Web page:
The weather had been raining most of the day and the temperature was near freezing, and the sun hadn't set yet. The forecast had called for snow, and we were well stocked with food, and all of the new entertainment that Santa brought. I was napping in my recliner when Sweetheart mentioned that the lights were flickering, and we might lose power. I nodded back off to sleep, and an hour later the lights went out.
No problem, we had a generator set up on the second story balcony, next to the living room. I had had an all weather outlet installed and directly wired into a new outlet inside the house. That way, I could run the generator and have power into the house without letting heat in or out. In theory, a good plan. In reality, I hadn't run the generator and tested the circuit. I added the oil into the generator, as this was the first time to use it. I pulled the gas cans from under the house, of which we have two 5 gallon all metal military Jerry cans and a 3 gallon Jerry can. I also had another 8 gallons in fuel set aside for lawn mowers and emergency car refills. They were filled last winter, this blend stores better, and I had planned on refilling the cars with them soon. The rotation of the backup gasoline was on my to-do list.
I got the generator started and plugged it into the outdoor outlet. Inside, I had a power strip with a 20-25 foot extension cord to power the entertainment system. The entertainment system power was "cleaned up" by using a backup battery power supply pack. This helps to massage,or smooth out the power spikes, and help protect my delicate electronics.
A problem quickly came up, when the lights inside the house didn't light up. I had let the generator run for a few minutes to get up to speed before putting a load on it. I rechecked the extension cords and the GFC on the outlet. Still no power to the house. I started from the generator and bypassed the outlet, running the extension cord in through the side door. The lights came on, so it was the outlet that was interrupting the circuit.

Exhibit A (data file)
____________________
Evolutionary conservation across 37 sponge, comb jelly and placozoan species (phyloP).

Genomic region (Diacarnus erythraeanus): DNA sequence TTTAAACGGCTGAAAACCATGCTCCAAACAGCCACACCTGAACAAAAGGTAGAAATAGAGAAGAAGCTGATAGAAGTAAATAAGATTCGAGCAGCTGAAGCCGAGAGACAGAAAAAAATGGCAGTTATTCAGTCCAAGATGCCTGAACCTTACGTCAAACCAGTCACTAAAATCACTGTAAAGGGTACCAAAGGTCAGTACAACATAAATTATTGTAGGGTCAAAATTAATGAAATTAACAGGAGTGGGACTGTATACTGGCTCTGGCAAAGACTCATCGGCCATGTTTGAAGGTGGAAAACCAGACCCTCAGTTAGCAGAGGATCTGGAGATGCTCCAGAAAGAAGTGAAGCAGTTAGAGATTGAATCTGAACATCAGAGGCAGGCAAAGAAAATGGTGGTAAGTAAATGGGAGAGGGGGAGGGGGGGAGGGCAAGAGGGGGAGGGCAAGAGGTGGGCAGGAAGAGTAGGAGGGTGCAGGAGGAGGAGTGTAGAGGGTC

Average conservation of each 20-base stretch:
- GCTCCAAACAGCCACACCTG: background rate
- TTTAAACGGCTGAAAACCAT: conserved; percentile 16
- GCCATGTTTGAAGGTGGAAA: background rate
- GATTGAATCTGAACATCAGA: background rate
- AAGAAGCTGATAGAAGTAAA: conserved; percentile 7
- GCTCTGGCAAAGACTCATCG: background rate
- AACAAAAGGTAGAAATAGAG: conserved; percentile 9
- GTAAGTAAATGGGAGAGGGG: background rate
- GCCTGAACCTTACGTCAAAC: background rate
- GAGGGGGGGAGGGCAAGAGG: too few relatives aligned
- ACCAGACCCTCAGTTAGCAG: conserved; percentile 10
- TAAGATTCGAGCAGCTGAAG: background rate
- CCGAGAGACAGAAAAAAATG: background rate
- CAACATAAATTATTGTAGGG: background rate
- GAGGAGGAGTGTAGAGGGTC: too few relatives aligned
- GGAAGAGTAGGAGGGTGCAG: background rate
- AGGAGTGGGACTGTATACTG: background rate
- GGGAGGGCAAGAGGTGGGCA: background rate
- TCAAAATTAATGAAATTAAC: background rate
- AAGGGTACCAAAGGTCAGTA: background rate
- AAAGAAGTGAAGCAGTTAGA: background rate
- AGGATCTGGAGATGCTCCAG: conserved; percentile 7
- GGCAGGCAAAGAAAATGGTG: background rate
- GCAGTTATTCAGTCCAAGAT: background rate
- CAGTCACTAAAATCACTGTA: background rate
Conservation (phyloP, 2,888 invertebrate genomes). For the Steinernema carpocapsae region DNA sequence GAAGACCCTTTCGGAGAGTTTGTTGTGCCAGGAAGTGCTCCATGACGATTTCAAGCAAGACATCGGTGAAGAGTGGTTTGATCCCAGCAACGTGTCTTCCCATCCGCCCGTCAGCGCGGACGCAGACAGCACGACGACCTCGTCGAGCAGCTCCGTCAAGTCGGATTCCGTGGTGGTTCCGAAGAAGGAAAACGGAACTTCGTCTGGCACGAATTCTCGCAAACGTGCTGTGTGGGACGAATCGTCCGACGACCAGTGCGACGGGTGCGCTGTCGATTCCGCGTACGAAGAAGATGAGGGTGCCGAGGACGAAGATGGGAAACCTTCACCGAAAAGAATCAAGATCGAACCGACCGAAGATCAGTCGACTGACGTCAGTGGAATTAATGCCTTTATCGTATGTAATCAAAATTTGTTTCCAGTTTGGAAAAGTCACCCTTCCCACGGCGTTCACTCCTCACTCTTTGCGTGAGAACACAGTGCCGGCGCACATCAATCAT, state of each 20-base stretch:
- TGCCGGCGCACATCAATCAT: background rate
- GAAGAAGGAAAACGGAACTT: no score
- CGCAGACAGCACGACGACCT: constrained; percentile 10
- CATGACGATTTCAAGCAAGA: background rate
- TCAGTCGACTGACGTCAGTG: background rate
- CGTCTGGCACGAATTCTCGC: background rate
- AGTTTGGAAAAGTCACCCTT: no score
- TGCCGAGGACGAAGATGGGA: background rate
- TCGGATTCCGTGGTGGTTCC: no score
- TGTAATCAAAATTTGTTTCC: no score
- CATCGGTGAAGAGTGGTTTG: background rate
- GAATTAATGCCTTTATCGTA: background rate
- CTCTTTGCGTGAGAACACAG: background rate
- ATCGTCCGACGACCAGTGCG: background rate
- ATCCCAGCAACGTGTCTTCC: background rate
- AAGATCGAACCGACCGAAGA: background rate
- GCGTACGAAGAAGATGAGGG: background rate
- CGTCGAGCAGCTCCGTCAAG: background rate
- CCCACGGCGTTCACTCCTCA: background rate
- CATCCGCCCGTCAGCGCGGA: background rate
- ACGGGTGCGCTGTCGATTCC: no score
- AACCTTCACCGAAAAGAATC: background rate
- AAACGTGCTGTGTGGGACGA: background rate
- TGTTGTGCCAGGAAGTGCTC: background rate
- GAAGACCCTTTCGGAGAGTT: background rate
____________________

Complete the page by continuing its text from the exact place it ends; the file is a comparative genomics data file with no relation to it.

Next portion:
I threw the extension cord over the balcony and ran into the doggy door and up the stairway. The generator was louder than expected and slightly shook the living room. I had Sweetheart help me move the genny onto the carport next to the baclony, and was able to plug it into the extension cord that ran downstairs in through the doggy door. It only took about 20 minutes to get things situated, but I am still thankful that the sun was still shining.
Around 6:30pm, my next door neighbor had just gotten home and he asked about the how long the power had been out. I asked if he was able to keep his saltwater fish okay with the power being out, and he said that they were good for a few hours without power. I offered for him to bring an extension cord and power strip over and he could plug into the generator. He did.
We watched new DVDs from Santa, while Sweetheart and I read new books. A battery powered lantern was positioned in the bathroom, and flashlights were readily accessible if the generator ran out of fuel. We snacked for dinner, and made it a pleasant time for ourselves.
The power came back on around 10:00pm, and I let the generator run for another 15 minutes before shutting it down for the night.
I have added a few items onto my to-do list.
- Making a concrete platform under the balcony for the generator. The generator can be stored under the house, and hauled out when needed. It will be more secure from neighbors, and reduce the noise towards the street. The generator will need to be wrapped up to prevent dirt and dust from accumulating on it.
- We need to purchase a few more extension cords. The refrigerator needs to be plugged into a power strip where the cord is easily accessible for prolonged outages. It makes more sense to have it prepped for an extension cord than trying to move the refrigerator while the power is out.
- Another power strip to run the router would have been nice to find out information about weather or natural disaster. We don't have cable, and our main means of information is the internet.
- Rotate the fuel reserves.